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Petascale simulations to understand how viral membrane organization controls influenza entry

Peter Kasson, Georgia Institute of Technology

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Peter Kasson

Enveloped viruses such as influenza, Ebola, SARS, and HIV enter and infect cells via a process of membrane fusion. Despite decades of research, much remains unknown regarding the biophysical mechanisms of viral membrane fusion, and viral entry has remained a difficult target for pharmacological inhibition. When faced with the potential for rapidly emerging and highly virulent infections, such an understanding of fusion becomes of particular importance to both fundamental biology and national health.

Experiments have not been able to directly address the mechanisms by which fusion proteins interact to bring about fusion due to several factors: the process involves multiple stochastic steps, the protein-lipid assemblies that mediate fusion are transient and dynamic, and these assemblies are heterogeneous multi-component structures that are challenging targets for high-resolution structure. We have recently used electron cryo-microscopy to show that cholesterol content can alter membrane organization in live influenza virus in a manner that correlates with changes to fusion kinetics and efficiency (1,2). Although these experiments clearly show that the spatial distribution of viral fusion proteins changes in response to the amount of cholesterol in the viral membrane, they cannot assign a detailed molecular mechanism.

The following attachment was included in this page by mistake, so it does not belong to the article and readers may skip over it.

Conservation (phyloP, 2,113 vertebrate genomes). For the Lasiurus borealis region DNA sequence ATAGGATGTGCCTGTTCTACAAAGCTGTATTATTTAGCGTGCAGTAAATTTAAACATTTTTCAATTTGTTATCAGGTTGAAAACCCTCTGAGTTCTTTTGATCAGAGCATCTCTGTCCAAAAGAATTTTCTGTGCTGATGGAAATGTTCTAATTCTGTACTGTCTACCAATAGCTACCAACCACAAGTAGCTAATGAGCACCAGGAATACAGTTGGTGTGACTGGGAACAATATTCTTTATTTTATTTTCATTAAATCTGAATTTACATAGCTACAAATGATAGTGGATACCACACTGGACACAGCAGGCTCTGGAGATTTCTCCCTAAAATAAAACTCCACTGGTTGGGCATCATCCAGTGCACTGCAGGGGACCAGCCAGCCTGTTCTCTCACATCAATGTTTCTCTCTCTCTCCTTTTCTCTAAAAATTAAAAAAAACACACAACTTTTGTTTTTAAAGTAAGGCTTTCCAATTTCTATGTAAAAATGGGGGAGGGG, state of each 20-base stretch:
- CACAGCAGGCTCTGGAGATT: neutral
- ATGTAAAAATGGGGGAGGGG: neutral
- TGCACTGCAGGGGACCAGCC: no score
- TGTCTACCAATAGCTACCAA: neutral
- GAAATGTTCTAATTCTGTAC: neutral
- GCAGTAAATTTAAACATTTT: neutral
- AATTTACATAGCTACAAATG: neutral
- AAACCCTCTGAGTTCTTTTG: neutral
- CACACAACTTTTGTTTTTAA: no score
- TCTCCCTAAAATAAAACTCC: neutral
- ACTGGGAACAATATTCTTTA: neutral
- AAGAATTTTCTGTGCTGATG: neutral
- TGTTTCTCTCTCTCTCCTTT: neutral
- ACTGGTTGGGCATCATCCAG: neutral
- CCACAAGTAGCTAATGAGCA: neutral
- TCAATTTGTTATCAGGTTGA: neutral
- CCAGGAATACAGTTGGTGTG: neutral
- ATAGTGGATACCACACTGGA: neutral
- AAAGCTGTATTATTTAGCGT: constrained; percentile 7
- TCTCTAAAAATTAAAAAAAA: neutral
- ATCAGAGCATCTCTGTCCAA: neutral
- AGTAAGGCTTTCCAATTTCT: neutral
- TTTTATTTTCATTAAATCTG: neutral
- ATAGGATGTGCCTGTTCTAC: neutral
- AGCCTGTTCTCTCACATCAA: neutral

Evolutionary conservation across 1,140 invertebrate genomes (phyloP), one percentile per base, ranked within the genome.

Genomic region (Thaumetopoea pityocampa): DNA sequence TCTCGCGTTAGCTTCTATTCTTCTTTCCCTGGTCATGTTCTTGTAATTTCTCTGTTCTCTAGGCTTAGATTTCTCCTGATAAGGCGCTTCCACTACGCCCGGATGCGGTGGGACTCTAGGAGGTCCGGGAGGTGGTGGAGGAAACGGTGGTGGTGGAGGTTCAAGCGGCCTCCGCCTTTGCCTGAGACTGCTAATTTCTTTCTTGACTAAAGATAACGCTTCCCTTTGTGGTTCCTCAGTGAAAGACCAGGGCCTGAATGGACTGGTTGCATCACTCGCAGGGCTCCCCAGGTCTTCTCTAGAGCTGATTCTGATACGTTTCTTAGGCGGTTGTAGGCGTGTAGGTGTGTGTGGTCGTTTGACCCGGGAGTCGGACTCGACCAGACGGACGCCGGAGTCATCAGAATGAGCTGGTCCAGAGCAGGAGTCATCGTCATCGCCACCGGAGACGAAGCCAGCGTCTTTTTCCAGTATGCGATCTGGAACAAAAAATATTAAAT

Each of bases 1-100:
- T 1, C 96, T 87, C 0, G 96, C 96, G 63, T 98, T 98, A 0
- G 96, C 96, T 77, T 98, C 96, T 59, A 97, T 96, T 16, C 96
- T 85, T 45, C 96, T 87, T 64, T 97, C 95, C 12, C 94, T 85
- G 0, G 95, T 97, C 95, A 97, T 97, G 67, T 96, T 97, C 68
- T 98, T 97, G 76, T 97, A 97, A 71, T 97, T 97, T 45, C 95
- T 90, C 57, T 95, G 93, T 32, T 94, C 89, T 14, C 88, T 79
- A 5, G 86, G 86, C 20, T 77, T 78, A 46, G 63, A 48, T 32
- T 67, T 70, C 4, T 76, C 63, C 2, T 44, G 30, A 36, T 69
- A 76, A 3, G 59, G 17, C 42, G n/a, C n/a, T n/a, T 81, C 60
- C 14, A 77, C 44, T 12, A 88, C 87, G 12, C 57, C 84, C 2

Here, we use molecular dynamics simulation to model how membrane composition controls spatial patterning of the viral surface and thus fusion behavior. Even a reduced model system for portions of the influenza viral entry process involves simulating 300,000 to 1 million atoms, and multi-microsecond simulations are required to examine how protein components interact in these assemblies, as the proteins rearrange slowly in the membrane. The hybrid GPU/CPU architecture and fast networking fabric of Blue Waters will allow us to perform these long and computationally intensive simulations. Our goal is to predict how fusion protein components interact with membrane components and respond to membrane changes—we will then design experiments to test these interactions in our laboratory. Ultimately, we wish to build an understanding of how influenza fusion proteins work together to accomplish viral entry.